Love Better

People Tell us Their Tips to Deal with Break-Up Loneliness

“Treating yourself to your favourite things and revelling in not having to share.”
woman clinging

One of the worst parts of a break-up is abruptly finding yourself without a partner in crime. Being single is supposed to be fun and freeing – you can do what you want when you want, without having to worry about how it affects someone else – but the initial transition back to standing on your own two feet when you lose the person standing beside you for months or even years can be rough.

It’s normal in the wake of a break-up to want to disappear into your duvet and watch a hundred hours of mind-numbing TikToks. Spending a couple of days permanently strapped to your mattress isn’t gonna do you any harm, but there’s a point where you have to put the work in to feel better.  It’s almost impossible to avoid the waves of melancholy all together, but you can make it easier. 


So how do you deal with the sudden disappearance of an S/O? 

Well, we asked people their best tips on how to tackle that all too familiar, lonely post break-up period. 

This is what they had to say:

“Challenge yourself to do stuff on your own. The movies, a cafe, a gig.” 

“Reconnect with nature and check out of social media.” 

“Treating yourself to your favourite things and revelling in not having to share.”

“Distraction is key. Force yourself to find a hobby.”

“Figure out what other changes in your life you need to make that you’ve been avoiding.”

“Watch lots of kids' movies. Or horror movies. It feels good to just feel basic feelings like fear and happiness when your own emotions are in such a complicated place.” 

“Bedroom karaoke to Dua Lipa's New Rules.”

“Leaning on your friends.”

“When I’m feeling lonely I physically write down all the things I’m grateful for on paper and put it on my wall. It sounds lame, but it works.”

“Honestly it’s a cliche but yoga is really good.”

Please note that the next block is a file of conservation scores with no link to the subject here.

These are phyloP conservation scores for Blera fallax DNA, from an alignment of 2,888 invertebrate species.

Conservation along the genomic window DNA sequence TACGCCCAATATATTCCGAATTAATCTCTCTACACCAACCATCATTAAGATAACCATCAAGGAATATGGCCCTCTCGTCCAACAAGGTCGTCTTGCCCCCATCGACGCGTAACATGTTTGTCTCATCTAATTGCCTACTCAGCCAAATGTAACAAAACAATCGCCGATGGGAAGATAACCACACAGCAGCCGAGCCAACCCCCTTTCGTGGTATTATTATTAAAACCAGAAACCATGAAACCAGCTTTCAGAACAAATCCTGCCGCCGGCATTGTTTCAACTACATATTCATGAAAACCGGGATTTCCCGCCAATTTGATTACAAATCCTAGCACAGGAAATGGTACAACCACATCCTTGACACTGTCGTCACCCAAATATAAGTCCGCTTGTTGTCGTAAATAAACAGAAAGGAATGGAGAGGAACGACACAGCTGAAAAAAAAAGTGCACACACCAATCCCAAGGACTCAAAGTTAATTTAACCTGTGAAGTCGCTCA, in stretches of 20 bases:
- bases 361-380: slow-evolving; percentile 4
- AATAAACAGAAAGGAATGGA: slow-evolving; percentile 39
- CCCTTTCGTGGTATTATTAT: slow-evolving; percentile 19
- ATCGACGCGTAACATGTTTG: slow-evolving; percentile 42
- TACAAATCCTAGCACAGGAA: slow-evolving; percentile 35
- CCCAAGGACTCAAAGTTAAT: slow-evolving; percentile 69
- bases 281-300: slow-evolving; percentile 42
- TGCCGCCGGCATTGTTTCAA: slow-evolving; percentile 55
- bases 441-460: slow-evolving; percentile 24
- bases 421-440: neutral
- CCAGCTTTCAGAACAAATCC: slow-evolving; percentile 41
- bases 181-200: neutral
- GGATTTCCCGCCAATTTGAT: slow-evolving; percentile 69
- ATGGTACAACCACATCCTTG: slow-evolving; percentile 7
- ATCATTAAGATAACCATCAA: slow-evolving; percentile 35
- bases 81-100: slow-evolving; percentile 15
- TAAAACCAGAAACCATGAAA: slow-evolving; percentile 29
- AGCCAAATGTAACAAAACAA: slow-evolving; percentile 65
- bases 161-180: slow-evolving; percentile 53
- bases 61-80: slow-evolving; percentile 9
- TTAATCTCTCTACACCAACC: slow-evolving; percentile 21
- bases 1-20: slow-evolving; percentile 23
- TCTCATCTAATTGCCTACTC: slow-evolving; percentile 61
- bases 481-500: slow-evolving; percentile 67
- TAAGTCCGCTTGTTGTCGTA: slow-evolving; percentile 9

“Have sleepovers with friends. My best friend and I had like 10 in a row.”

“Learn to enjoy your own company again.”

“I gave myself a month of doing stupid fun stuff and that felt very liberating.” 

“Do all the cheesy stuff like give yourself hugs and smile at yourself in the mirror and say positive affirmations when you feel down. I feel like it tricks your brain into actually feeling a little better.”


“Message your friends more.”

“Go out alone.”

“Remind yourself over and over that the lonely feeling doesn't last. You will feel better one day, so keep telling yourself that till you do.”

You’ve probably heard the saying “we’re born alone, we die alone,” but it’s not as depressing as it sounds. Remembering that you’re the one person who’s got your own back is super important when you’re suffering from a bout of loneliness – because if you can challenge yourself to find happiness in your own company, you’ll have something that no one can take away from you. Whether it's indulging in familiar comforts or starting a new hobby, learning to enjoy spending time with yourself is one of the best cures to a broken-heart. 

But you can’t do it all alone. As contradictory as it sounds, it’s key to find the balance between regaining independence and leaning on your friendships and support systems. 

And then, there’s time. Loneliness stings like nothing else, but no feeling lasts forever – so don’t panic. One day you’ll feel like you again.

Own the Feels is brought to you by #LoveBetter, a campaign funded by the Ministry for Social Development.

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Rachel Barker is a writer / producer at VICE NZ in Aotearoa. You can find her @rachellydiab on IG and Letterboxd and see her film criticism on Youtube.